Do You Read Non-Fiction?

Whilst many people love reading fiction books, in this months discussion post I want to find out if you read non-fiction and if so what kinds of non-fiction do you read?

In most of my reading, especially growing up, I usually stuck to fiction books unless I had to read them as part of my school or college work although these were mainly text books and how to manuals when I started out in IT.

When I first started reading non-fiction I remember my motivation was coming across an article interviewing successful people such as Warren Buffet, Bill Gates and Elon Musk who state reading is a big part of their day and reading educational books though most of the early books I did read that were non-fiction I struggled with, probably due to how they were presented or they had a lot of dense information which made it hard to follow.

For example I have always been interested in Stonehenge so picked up a book in the library about it but honestly it was terrible, going on about changes to the A303 and road layout next to Stonehenge which was just plain boring.

I also have read some autobiographies such as Testament of Youth by Vera Brittain which I reviewed here which though I enjoyed it due to when it was written I found some parts quite hard to follow.

Another thing which put me off autobiographies  is there were so many from “celebrities” in the UK who have written autobiographies such as Gemma Collins, Cheryl Cole and Joey Essex, Katie Price which just made a bit of a mockery of the genre for me. I mean, Katie Price is only 43 years old but has written six, yes six autobiographies, with a seventh apparently in the works – I mean she already sells her life daily to the tabloids and had at one stage a fly-on-the-wall documentary so I really don’t know what’s left for her to write about really.

I would say however 2021 was a turning point as I read two autobiographies which I loved and has hopefully opened the door into me reading some more.

The first was Tomorrow Will Be A Good Day by Sir Captain Tom Moore. I read it shortly after the news broke he had passed away last year and of course his fundraising in the first lockdown was a real shining light during that terrible time. I do plan to read it again and write a proper review but it was a fantastic read and I remember crying tears of joy and happiness throughout the book and feeling incredibly sad when I reached the end of the book.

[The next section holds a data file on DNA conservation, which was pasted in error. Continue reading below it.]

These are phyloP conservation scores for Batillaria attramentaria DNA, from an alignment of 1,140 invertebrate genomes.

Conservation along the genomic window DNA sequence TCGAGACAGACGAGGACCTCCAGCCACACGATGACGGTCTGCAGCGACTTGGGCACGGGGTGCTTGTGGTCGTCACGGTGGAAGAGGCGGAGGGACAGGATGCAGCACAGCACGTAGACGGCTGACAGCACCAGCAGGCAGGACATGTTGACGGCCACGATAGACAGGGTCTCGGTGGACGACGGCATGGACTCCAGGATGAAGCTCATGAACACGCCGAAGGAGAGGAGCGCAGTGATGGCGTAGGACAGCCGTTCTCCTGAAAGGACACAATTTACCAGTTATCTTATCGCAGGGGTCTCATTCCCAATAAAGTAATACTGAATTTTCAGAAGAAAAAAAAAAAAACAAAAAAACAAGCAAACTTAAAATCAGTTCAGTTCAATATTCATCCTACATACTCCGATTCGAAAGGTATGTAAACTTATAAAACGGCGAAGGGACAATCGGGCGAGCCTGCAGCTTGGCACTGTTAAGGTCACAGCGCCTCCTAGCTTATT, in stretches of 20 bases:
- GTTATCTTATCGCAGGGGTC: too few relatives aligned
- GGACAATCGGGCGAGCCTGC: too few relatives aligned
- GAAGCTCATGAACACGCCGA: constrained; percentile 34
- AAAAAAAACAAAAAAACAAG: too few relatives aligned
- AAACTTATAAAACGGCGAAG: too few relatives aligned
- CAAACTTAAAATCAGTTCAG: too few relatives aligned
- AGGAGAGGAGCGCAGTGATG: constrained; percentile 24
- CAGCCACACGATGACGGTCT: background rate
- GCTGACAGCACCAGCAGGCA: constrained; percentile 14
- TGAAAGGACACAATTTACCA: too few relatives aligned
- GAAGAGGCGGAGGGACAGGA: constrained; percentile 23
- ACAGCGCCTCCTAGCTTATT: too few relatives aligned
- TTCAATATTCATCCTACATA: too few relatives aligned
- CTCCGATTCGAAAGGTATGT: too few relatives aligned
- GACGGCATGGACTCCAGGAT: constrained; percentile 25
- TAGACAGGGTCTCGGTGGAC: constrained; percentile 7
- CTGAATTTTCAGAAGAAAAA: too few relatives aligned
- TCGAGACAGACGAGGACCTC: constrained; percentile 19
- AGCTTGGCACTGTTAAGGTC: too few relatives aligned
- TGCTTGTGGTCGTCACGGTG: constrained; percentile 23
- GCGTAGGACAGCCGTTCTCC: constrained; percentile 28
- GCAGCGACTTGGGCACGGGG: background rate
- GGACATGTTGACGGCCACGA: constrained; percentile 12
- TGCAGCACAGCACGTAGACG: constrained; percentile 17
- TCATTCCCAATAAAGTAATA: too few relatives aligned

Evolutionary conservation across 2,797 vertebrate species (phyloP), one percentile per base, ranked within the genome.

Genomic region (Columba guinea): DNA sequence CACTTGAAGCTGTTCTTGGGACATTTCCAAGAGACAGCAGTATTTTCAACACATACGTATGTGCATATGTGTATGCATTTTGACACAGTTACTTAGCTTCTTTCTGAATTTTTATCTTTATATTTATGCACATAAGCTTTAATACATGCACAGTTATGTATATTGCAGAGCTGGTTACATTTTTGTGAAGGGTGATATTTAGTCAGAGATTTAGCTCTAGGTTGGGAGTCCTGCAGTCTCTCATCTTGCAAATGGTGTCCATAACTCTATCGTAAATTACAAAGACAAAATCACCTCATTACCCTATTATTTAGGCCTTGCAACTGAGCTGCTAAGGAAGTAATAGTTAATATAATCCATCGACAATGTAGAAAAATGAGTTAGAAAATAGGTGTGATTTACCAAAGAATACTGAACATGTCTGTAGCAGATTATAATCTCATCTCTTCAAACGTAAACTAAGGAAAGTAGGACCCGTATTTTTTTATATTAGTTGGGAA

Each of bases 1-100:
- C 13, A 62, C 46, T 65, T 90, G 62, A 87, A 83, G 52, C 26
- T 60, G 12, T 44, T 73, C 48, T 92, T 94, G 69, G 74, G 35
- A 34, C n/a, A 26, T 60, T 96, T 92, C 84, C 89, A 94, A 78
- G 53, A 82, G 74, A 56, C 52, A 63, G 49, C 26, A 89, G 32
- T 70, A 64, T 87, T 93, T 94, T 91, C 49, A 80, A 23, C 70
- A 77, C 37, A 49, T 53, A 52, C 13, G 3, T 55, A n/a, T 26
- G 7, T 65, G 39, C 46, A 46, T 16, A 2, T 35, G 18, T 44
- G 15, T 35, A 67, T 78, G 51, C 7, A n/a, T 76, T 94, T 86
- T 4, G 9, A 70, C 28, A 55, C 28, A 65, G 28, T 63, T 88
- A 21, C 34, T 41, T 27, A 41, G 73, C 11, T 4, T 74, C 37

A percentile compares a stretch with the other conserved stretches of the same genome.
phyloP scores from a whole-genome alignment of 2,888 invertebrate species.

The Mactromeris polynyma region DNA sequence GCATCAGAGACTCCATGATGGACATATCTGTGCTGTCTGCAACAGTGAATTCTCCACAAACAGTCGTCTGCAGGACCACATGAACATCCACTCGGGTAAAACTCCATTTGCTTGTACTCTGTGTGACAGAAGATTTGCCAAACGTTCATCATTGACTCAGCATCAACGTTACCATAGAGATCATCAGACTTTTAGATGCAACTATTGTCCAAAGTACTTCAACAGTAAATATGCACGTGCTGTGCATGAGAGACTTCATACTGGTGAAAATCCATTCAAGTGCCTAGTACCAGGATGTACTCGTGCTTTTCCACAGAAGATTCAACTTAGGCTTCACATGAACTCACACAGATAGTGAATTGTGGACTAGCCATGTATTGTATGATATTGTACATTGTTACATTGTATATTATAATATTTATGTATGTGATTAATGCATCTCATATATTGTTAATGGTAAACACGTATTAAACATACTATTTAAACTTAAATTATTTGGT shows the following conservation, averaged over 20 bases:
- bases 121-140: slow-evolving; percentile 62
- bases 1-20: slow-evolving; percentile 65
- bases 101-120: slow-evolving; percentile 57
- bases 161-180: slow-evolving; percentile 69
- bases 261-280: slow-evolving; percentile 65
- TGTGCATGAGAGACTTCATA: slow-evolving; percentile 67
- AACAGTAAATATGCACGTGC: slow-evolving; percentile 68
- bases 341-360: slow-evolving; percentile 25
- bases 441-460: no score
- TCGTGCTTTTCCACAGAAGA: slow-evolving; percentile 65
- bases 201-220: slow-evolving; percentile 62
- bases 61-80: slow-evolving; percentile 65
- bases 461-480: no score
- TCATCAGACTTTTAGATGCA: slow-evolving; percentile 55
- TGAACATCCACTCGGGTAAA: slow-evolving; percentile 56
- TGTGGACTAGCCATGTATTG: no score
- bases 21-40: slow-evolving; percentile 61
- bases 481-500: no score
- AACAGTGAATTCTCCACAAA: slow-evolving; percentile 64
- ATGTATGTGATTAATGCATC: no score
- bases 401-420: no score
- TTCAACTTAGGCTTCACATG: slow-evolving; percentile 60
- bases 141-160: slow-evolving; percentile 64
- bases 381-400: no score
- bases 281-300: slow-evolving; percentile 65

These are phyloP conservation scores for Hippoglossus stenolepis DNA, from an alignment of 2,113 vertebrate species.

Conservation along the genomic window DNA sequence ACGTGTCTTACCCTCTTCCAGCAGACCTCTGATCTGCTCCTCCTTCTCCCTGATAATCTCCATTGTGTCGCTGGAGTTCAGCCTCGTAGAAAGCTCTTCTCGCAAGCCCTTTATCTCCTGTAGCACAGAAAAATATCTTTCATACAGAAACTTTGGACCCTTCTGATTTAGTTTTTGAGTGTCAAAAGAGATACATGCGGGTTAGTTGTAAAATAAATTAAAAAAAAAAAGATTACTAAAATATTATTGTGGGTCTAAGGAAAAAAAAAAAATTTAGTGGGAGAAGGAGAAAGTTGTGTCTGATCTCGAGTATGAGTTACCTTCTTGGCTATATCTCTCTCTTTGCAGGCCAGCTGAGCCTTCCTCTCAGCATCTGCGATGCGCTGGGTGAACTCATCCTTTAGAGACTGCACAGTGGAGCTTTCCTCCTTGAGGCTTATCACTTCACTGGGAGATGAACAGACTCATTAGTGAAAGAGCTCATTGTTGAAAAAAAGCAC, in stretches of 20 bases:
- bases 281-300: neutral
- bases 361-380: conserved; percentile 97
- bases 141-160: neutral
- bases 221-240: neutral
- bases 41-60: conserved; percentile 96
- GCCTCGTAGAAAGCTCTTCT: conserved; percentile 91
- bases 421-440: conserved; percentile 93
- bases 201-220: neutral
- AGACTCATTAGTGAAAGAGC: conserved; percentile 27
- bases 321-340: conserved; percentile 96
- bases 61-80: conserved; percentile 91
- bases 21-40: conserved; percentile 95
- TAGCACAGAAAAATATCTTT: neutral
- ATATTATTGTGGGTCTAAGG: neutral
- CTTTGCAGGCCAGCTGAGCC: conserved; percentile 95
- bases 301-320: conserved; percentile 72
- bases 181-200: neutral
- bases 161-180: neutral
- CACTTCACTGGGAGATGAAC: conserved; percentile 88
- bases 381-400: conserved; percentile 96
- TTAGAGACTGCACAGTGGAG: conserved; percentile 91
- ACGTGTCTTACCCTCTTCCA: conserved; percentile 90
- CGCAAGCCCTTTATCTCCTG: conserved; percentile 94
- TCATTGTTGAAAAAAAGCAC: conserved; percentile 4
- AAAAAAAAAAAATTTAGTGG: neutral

The second autobiography I read was In Order To Live by Yeonmi Park. This books was in some ways a big contrast to Sir Captain Tom Moore’s – most notably Captain Tom was 100 years old and his book covered a century of history whereas Yeonmi is only two years older than myself being born in 1993. However her book told an incredible story as she defected from North Korea, lived as an illegal immigrant in China at the time of the Beijing Olympics in 2008, when China was sending North Korean migrants back home and how she trekked across the Gobi Desert to get to Mongolia before explaining how she made it to South Korea and how she adjusted to life there. The book is incredibly hopeful and inspiring whilst also raising an important issue about a part of the world which is sadly often forgotten about.

I guess from reading these two books it has reignited my interest in reading non-fiction books but maybe being more selective when it comes to autobiographies and maybe trying the odd educational book as well. Since restarting my book blog I have also learned a good technique for me is having more than one book on the go so I can dive and swap between them as I see fit.

Anyway I guess my short answer is yes I do read non-fiction and would like to read more so I would love to know if you do and what your favourite non-fiction books are? Let me know in the comments down below.

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